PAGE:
3. Glue the a six inch piece of raffia (in the middle of the raffia) to a cleaned communion cup with tacky glue.
  4. Have the kids decorate the communion cups with permanent markers.
  5. Use a thin ribbon of green raffia connected to one of the communion cups to thread through the hole in the El Shaddai tag.  One on each of the family wreaths.

Jehovah Tsidkenu: God of Righteousness –light, holiness (Sun)

  1. Have one of the children trace the letters of Jehovah Tsidkenu.  Mark their initials, laminate, cut out, and wait for the shepherd staff to be done.  (punch the hole before placing it on the ribbon of the Beads.)
  2. Mix: 2 cups corn starch, 2 cups Baking soda, 1 cup salt, 2 cups water with 2 tsp yellow food coloring.  Heat over low heat until the clay thicken and looks like mashed potatoes.  Spread out to cool.  Let the children make any type of “light” they want to make.  i.e. sun, lamp, light bulb… Be sure the end product is at least 3/4 inch in diameter, up to 1 1/2 inches in diameter.  Too big and it won’t dry, too small and it won’t have a hole to hang it up.
  3. Make a hole the whole way through the ornament with a toothpick or sharp pencil.  Place the beads on squares of wax paper with the children’s names in permanent marker.  Place the squares on the baking sheet.
  4. Bake at 200 degrees for 1 hour.  (check every 15 min.) Let cool.
  5. Thread the thin ribbon of green raffia through the top to make a loop for hanging the ornament on the wreath.  Select one of the beads to thread through the hole in the Jehovah Tsidkenu tag.  One on each of the family wreaths.)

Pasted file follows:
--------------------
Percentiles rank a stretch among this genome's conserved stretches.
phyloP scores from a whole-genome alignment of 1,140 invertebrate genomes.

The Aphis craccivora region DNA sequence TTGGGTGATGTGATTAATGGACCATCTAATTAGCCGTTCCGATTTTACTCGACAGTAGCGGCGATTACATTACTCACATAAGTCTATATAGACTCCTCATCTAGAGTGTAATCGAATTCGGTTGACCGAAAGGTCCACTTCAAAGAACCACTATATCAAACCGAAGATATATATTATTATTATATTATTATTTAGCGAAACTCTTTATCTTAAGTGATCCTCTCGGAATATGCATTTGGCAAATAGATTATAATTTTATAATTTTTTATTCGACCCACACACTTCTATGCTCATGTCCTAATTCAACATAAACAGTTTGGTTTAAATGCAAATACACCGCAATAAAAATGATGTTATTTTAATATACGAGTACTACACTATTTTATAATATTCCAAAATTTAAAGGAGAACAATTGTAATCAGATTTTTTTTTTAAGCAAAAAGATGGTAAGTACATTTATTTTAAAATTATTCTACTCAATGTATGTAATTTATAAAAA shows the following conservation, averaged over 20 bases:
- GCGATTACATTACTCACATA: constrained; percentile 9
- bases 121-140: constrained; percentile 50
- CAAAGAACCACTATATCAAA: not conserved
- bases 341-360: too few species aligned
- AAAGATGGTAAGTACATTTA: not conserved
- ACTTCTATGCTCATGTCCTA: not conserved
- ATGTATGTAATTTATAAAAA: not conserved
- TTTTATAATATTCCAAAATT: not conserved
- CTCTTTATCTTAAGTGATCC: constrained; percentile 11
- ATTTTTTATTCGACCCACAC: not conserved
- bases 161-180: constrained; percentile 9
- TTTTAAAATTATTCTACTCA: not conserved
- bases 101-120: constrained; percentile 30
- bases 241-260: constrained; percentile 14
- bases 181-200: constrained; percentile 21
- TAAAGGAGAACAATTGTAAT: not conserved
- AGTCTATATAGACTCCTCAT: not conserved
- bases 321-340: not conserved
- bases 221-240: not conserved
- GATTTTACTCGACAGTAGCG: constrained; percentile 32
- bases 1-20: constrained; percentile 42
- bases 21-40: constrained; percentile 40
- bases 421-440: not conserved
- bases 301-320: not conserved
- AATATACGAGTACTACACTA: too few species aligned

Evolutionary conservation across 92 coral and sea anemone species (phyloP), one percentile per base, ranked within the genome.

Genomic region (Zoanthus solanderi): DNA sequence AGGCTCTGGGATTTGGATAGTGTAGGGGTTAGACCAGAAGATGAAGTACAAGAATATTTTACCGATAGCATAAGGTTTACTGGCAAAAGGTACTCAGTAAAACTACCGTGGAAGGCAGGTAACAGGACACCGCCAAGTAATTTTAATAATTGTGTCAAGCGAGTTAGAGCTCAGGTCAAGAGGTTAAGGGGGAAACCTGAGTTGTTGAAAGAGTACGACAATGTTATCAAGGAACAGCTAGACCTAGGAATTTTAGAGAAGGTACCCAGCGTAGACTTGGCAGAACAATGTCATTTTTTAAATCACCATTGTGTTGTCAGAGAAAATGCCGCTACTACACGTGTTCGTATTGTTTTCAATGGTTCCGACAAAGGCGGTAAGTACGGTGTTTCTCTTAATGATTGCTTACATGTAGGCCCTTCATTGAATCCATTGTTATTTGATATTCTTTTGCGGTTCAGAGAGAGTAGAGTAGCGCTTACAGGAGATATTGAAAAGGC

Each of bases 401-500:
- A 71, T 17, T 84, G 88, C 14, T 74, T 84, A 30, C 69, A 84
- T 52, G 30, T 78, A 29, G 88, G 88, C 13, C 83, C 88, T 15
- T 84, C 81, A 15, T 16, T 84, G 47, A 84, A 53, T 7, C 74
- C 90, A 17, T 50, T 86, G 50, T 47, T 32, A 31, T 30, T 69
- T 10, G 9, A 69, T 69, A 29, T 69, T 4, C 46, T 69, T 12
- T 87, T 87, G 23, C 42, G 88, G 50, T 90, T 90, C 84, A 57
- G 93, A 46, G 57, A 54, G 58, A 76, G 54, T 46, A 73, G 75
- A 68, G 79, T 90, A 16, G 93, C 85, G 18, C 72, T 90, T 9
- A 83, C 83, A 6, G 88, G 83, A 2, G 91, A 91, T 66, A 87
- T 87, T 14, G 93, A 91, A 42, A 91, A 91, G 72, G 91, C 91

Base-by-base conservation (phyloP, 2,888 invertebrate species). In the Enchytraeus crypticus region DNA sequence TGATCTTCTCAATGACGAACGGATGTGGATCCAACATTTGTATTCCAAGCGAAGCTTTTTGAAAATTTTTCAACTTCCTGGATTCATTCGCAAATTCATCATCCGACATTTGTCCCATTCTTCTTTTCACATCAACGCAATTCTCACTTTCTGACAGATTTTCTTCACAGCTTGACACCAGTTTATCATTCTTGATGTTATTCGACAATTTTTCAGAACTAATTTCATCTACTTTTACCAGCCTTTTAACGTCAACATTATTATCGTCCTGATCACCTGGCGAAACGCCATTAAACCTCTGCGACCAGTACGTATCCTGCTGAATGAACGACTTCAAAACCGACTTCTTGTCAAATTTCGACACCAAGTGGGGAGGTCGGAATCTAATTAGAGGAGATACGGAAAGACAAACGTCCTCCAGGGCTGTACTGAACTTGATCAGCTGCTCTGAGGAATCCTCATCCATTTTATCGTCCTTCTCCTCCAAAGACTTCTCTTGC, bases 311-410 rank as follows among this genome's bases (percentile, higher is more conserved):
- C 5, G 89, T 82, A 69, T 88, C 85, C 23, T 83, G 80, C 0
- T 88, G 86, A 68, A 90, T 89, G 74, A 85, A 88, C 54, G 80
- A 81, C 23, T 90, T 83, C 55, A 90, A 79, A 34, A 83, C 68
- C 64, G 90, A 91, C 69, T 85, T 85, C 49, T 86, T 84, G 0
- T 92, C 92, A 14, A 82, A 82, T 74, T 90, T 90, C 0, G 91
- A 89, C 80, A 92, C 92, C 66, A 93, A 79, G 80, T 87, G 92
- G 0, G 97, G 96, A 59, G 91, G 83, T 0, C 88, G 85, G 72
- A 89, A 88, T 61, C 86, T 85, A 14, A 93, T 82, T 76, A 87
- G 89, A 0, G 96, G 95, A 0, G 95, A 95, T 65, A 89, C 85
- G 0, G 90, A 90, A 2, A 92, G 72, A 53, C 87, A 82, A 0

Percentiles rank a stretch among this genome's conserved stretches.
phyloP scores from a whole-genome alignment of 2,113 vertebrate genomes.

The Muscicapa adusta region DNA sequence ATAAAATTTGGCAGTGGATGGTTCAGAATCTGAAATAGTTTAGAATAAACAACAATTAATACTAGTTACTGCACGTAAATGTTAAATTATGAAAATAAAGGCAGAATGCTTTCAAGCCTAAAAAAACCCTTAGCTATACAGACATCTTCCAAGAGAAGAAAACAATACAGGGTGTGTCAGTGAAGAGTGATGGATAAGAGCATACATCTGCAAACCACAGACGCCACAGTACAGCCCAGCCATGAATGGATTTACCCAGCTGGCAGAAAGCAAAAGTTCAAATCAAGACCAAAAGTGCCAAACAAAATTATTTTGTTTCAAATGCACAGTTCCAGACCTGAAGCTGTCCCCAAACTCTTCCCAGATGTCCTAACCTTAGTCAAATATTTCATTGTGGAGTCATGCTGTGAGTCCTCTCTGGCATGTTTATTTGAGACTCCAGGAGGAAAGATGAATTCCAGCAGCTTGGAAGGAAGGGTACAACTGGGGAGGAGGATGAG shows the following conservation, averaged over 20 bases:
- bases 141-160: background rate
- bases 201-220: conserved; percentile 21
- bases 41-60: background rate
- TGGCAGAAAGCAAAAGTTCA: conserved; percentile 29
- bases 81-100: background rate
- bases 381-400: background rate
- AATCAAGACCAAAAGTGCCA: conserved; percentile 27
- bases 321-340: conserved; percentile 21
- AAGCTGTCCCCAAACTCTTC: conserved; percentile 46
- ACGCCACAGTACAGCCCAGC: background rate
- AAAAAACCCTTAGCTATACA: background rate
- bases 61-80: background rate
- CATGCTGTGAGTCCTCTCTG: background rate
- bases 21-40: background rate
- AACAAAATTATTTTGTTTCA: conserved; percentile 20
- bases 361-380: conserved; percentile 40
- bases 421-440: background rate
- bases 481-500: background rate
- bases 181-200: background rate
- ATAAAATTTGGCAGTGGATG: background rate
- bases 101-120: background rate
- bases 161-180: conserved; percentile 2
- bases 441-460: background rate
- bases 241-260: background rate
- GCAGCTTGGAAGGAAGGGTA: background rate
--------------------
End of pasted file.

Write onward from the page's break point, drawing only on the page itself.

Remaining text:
Jehovah Nissi: God is my Banner –victory banner (Red raffia banner “God is My Victory”)

  1. Have one of the children trace the letters of Jehovah Nissi.  Mark their initials, laminate, cut out, and wait for the shepherd staff to be done.  (punch the hole before placing it on the ribbon)
  2. Have one or all the children in a family alternating letter write the words “God is My Victory” on the Large red Raffia in big letter across the center.  The raffia should be 2 feet long, with “v”s cut out of each end, and the font can look something like below.  Be sure to keep the total length of the writing to one foot. God is my Victory
  3. With the words in the center of the wreath, glue the banner to the sides of the wreath.  Let the extra ends dangle on either side of the wreath.  (You might have to fold them and crease them down to keep the sides from sticking out.  Use glue if needed.)
  4. Use a thin ribbon of green raffia to thread through the hole in the Jehovah Nissi tag.  Attach it on one of the sides of the banner.  One on each of the family wreaths.

**Hang all of the beautifully decorated items on the family wreaths as you go.

***Be sure to mark the NAMES Of The FAMILIES doing on the appropriate wreaths.